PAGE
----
People like seeya (the antagonist in my “Skyscrapers” post; see his comment about my “primitive brain”)—indeed, most if not all techno-dogmatists—believe in linear models (or exponential models, the important thing being that both show constant increase) of “progress,” which is reflected both in their beliefs that humans are better than all other animals and that “primitive” people are inferior to civilized people.  This belief of superiority will cause them, just like it has caused others in the past (or maybe, if it hasn’t caused them to, it just hasn’t impeded them in their desire), to dominate all others they feel are inferior in order for their worldview to prevail.  Just like the Whites killed off the Natives in the Americas the techno-dogmatists will kill off all “primitives” who stand in the way of their envisioned techno-Utopia.

Let me restate this point: Even though I think the ideas of techno-dogmatists are silly and in many cases stupid, I’m not against them believing the things they believe.  People who believe in the Singularity, or people who believe they’ll be able to upload their minds to computers and who find this possibility desirable (Jerry Mander talked briefly of these people in Absence), even though I find their view of the future repulsive personally, can upload to a hard drive if they want.  But where we stand opposed—most importantly, about the state of the planet’s ecosystems and the need to find, or rediscover, a long-term sustainable lifestyle—our worldviews are irreconcilable.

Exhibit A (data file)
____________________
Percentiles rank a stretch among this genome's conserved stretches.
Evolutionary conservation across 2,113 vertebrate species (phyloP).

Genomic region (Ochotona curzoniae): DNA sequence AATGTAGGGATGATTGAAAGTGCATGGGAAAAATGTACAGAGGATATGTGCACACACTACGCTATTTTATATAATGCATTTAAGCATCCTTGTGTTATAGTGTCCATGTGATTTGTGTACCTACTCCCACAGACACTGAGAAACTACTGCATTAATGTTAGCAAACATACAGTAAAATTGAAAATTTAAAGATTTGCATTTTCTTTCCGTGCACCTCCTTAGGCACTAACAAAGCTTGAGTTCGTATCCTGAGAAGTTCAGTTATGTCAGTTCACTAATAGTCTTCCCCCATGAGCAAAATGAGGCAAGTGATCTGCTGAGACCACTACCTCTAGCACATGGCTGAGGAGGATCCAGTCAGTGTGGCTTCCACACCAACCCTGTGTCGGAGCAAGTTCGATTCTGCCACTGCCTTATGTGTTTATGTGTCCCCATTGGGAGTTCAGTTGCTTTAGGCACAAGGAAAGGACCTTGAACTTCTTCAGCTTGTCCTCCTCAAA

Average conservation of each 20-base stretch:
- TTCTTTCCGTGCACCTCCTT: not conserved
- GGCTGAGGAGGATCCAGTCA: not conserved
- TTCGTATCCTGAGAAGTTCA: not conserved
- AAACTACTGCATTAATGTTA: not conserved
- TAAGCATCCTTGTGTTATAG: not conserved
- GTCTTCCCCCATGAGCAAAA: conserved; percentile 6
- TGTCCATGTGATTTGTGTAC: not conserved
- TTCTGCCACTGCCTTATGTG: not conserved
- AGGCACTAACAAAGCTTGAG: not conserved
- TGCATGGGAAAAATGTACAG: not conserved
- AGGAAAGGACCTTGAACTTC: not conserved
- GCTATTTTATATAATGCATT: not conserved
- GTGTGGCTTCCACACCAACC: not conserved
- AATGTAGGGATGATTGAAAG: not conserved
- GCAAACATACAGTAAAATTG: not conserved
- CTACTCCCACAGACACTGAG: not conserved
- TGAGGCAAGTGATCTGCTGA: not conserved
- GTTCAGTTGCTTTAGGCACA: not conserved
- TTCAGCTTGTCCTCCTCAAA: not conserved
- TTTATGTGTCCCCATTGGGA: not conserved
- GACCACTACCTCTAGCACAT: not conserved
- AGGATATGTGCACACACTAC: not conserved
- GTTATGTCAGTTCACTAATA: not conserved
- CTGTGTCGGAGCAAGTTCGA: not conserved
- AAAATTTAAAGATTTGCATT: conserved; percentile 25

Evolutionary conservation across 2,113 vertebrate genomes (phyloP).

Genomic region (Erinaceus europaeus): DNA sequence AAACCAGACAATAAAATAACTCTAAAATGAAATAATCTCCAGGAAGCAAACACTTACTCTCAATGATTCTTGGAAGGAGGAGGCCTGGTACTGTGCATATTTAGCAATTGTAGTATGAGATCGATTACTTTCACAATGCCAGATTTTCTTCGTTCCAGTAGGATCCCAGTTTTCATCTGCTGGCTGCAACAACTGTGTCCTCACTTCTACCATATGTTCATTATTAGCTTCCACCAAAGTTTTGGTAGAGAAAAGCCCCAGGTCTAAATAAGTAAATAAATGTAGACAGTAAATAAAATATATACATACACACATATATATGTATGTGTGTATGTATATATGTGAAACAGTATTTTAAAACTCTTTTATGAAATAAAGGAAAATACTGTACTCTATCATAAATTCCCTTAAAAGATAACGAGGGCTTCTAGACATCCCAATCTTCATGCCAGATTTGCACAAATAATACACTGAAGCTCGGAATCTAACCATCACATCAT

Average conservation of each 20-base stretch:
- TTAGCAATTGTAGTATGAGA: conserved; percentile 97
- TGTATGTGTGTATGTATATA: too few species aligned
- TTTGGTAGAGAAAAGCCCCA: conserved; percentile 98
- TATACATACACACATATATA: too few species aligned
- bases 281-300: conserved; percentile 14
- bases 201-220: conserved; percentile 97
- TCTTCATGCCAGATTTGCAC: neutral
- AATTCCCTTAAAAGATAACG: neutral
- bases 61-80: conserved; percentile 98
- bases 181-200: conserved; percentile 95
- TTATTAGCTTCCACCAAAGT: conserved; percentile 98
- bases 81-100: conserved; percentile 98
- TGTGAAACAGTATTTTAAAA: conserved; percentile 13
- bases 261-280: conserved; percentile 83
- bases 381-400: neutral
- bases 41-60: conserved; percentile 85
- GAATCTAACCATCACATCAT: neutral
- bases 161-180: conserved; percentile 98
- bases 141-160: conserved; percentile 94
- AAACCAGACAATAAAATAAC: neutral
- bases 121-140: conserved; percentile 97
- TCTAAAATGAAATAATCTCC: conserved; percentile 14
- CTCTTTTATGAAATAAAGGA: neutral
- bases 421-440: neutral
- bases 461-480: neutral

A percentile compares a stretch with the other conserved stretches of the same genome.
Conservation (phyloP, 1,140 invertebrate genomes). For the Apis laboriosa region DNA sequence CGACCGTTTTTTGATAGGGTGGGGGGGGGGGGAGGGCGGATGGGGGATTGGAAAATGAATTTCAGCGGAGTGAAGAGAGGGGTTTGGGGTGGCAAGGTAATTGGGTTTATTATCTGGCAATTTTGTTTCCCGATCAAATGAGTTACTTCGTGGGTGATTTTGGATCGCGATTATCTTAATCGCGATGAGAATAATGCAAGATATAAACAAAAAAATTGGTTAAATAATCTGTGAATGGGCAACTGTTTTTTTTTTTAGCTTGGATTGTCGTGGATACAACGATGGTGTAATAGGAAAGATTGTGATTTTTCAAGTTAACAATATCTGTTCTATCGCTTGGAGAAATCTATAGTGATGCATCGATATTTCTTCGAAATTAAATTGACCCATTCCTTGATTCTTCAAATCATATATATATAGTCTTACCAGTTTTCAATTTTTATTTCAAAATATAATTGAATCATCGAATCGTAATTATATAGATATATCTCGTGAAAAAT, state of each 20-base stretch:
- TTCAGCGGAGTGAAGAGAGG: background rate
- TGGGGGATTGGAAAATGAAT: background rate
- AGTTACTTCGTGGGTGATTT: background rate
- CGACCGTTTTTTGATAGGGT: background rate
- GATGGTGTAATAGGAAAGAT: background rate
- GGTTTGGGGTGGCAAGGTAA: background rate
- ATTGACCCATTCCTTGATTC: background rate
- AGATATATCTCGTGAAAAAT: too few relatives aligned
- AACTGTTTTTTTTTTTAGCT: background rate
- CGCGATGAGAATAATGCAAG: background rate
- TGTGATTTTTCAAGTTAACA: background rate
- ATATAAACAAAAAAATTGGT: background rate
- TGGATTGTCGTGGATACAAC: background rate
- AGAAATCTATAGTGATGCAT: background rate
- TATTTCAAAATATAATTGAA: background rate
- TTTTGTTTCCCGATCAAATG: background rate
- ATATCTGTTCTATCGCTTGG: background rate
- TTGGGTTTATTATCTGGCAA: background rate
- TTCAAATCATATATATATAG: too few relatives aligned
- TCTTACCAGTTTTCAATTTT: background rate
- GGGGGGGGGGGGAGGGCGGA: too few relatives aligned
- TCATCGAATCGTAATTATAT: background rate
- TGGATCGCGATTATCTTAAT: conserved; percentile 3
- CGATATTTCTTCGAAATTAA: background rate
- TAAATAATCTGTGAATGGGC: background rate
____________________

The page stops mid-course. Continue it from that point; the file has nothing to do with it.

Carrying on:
How do you reach compromise with someone when you’ve determined that more technology will not solve humanity’s “problems” of limited space and resources and he believes humans can just eradicate every non-human species and every non-civilized human population in order to make room for himself and his ultra-evolved brethren?  You can’t.  You’re talking to a person who literally wants you dead.  Telling him he’s immoral won’t change his mind.  You’ll have to fight him just to continue on with your life.

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2 Comments leave one →
  1. jleeger permalink
    October 11, 2009 1:42 am

    Tony, read Nietzsche! And read “Finite and Infinite Games,” by James P. Carse. That is, if you haven’t already…

    • October 11, 2009 12:59 pm

      I’m fully aware of Nietzsche, but not of Carse. I actually just read Beyond Good and Evil about two months ago, but I’ll probably have to re-read it at some point because for some reason I wasn’t processing all of it. I’ve read a handful of others too, and probably dozens of essays about his ideas. I find his style of writing kind of hard to follow. Changing subjects every paragraph just kind of diminishes any “flow” that might build up. However, I didn’t find Thus Spoke Zarathustra to be hard to read, and one of my other favorite books (Marcus Aurelius’ Meditations) also is written in bullet-point style with many ideas being touched on over and over throughout the text. I think it might come down to those ones consist of more small ideas; the long paragraph and another long paragraph about something else entirely just isn’t very easy for me to follow.

      Nevertheless I’ll read it (and Zarathustra) again at some point.